By India Kazakoff


The passing of Motion 6.1 – colloquially considered the ‘lockdown to zero motion’ – in SRC 6 last week obliged ANUSA to become a public signatory to the ‘NSW Lockdown to Zero campaign’, and to support and advocate for COVID-19 elimination strategies in the ACT. 

The purpose of the motion, proposed by members of the Socialist Alternative (SAlt), was to campaign in order to avoid “an unnecessary and unacceptable risk to public health”

Despite the motion passing, less than one week later, Andrew Barr announced ACT’s roadmap out of lockdown, effectively opening up the territory as soon as 15 October. To many, the ACT Government’s announcement renders the motion, and its purpose futile. However, SAlt remains adamant there is still potential for the motion to deliver meaningful results.

“So long as there are still significant risks to public health from COVID, fighting for a combination of measures that aim for elimination, including vaccination and restrictions on movement, remains necessary to save lives”, a SAlt spokesperson said in a statement to Observer.

The spokesperson also laid out their concerns with ending lockdown so early. 

“The National Plan and the associated Roadmaps to reopening will see case numbers and deaths rise”, they said. Similar sentiments were raised in SRC 6.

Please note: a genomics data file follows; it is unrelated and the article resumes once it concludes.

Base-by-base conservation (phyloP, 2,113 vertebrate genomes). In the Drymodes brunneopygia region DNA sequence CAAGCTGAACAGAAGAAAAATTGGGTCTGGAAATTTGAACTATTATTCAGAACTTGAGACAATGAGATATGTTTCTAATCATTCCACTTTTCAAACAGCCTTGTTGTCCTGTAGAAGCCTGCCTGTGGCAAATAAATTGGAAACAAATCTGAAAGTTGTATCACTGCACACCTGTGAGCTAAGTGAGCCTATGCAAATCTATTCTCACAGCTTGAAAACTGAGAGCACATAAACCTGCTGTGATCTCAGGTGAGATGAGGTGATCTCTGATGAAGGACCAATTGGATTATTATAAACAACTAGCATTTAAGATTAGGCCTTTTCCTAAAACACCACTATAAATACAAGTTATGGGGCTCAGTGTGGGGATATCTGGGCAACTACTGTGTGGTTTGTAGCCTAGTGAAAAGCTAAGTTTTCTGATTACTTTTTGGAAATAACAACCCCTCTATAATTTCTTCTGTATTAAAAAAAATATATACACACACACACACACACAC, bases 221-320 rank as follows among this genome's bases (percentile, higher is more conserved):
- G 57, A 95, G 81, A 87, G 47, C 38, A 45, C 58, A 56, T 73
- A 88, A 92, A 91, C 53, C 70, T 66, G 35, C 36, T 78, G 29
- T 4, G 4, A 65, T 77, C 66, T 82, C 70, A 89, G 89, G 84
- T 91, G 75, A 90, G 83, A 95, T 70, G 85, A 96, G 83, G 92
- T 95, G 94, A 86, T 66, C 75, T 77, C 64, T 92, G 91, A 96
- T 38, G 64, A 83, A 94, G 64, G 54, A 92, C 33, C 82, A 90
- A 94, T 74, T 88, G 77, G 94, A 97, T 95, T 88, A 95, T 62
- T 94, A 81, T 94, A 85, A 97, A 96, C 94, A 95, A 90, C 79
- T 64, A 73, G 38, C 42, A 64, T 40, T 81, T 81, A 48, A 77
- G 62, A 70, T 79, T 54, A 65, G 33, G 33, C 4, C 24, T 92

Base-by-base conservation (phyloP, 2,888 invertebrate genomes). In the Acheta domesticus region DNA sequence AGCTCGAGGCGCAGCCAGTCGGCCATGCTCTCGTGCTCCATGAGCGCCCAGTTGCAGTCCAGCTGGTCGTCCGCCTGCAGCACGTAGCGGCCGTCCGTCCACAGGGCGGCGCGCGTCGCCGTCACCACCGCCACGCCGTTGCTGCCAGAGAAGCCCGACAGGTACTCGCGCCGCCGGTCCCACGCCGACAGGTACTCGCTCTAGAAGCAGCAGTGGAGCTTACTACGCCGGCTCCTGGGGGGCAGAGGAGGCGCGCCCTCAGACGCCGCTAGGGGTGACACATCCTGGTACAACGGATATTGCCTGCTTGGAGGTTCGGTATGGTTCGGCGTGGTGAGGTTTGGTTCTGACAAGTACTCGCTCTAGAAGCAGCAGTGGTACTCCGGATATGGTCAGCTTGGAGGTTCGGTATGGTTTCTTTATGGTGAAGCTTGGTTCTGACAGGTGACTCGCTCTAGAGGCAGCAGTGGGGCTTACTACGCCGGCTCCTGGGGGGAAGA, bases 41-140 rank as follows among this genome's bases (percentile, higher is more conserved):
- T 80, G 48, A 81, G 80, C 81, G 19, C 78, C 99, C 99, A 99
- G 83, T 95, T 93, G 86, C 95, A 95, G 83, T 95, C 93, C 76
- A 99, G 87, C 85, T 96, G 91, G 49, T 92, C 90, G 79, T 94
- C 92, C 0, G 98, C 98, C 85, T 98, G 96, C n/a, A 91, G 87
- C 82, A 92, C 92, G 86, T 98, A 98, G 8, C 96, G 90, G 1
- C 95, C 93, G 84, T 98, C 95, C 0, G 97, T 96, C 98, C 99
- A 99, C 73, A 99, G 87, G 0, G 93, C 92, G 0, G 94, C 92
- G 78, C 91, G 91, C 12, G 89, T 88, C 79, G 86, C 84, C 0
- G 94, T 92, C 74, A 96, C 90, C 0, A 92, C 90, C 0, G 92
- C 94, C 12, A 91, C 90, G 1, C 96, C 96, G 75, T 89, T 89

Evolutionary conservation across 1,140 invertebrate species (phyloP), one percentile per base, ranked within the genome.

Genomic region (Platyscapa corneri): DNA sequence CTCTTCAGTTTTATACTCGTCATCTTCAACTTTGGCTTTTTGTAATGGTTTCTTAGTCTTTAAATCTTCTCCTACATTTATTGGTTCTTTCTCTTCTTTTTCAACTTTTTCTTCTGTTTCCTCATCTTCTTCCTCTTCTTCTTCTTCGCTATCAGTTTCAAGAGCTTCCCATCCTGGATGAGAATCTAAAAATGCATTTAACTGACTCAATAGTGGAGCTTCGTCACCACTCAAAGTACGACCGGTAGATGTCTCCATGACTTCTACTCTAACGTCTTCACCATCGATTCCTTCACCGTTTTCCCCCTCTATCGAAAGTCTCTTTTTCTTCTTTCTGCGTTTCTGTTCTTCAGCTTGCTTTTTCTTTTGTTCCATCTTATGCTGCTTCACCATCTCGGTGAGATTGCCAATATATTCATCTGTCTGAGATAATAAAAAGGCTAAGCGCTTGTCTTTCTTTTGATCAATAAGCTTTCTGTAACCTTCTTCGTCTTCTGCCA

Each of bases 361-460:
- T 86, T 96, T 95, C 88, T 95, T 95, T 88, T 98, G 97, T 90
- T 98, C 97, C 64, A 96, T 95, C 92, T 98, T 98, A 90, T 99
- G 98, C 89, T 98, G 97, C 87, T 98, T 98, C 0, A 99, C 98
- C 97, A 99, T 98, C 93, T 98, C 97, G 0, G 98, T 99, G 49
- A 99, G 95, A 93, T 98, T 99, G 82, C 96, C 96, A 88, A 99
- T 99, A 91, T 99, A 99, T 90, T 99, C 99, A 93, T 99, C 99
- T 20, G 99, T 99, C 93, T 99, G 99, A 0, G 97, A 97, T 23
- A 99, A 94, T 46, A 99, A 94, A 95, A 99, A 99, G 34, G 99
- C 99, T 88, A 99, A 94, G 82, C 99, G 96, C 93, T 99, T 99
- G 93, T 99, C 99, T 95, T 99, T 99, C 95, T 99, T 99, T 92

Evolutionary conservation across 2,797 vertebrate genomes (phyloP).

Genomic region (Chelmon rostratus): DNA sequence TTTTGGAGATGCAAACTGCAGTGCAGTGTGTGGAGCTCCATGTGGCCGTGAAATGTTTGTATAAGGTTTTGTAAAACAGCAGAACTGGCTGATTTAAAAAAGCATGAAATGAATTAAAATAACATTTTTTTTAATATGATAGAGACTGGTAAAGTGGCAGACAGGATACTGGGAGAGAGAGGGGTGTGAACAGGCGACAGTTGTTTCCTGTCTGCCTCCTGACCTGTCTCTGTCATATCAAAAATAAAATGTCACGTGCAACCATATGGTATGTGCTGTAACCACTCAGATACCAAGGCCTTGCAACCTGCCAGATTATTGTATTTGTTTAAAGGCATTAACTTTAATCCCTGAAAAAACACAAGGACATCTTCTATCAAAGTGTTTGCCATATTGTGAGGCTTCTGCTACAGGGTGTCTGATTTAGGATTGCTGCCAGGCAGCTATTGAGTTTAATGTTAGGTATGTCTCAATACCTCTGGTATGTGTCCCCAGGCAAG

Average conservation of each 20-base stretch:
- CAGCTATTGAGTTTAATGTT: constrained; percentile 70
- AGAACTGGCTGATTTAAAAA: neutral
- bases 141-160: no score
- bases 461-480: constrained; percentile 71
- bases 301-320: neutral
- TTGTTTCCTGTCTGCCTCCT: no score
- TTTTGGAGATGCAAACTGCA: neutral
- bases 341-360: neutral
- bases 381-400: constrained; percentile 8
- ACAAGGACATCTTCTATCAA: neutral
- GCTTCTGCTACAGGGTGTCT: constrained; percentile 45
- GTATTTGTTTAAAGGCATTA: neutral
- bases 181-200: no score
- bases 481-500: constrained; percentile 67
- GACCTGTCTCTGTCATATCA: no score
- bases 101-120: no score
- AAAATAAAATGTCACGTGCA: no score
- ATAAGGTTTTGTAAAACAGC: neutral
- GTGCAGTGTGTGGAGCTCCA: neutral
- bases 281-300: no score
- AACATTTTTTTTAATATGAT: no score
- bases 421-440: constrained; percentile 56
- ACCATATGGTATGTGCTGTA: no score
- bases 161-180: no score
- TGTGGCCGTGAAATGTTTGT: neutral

The current National Plan works under the assumption that opening at 80% vaccination rates will prevent mass illness and death, whereas a recent ANU study supports a national target of no less than 90%. 

Citing a speech made on 19 September by Victorian Premier Daniel Andrews, the spokesperson for SAlt said that “by Daniel Andrews’ own admission, his roadmap is projected to cause 2,200 deaths”. The spokesperson also cited Singapore, a country which has reopened “at an 80% vaccination rate [and has] continued to see case numbers in the thousands”.

The SAlt spokesperson questioned why the ACT will be opening so swiftly, when “Delta outbreaks have already been eliminated in Australia previously”. They further stated “we shouldn’t accept…that we need to ‘learn to live’ with any level of serious illness and death”.

Ben Yates, who spoke to the motion in SRC 6, echoed similar sentiments about public health. In a comment to Observer, Yates highlighted the risks of easing restrictions when young people particularly haven’t had adequate opportunity to get vaccinated.  

“Most young people in the ACT have only been eligible to get Pfizer and Moderna for a matter of weeks” he said, with an “overwhelming proportion of cases” in the ACT being young people. Young people’s health, including the health of ANU Students, “is on the line if we hasten out of lockdown” he finished. 


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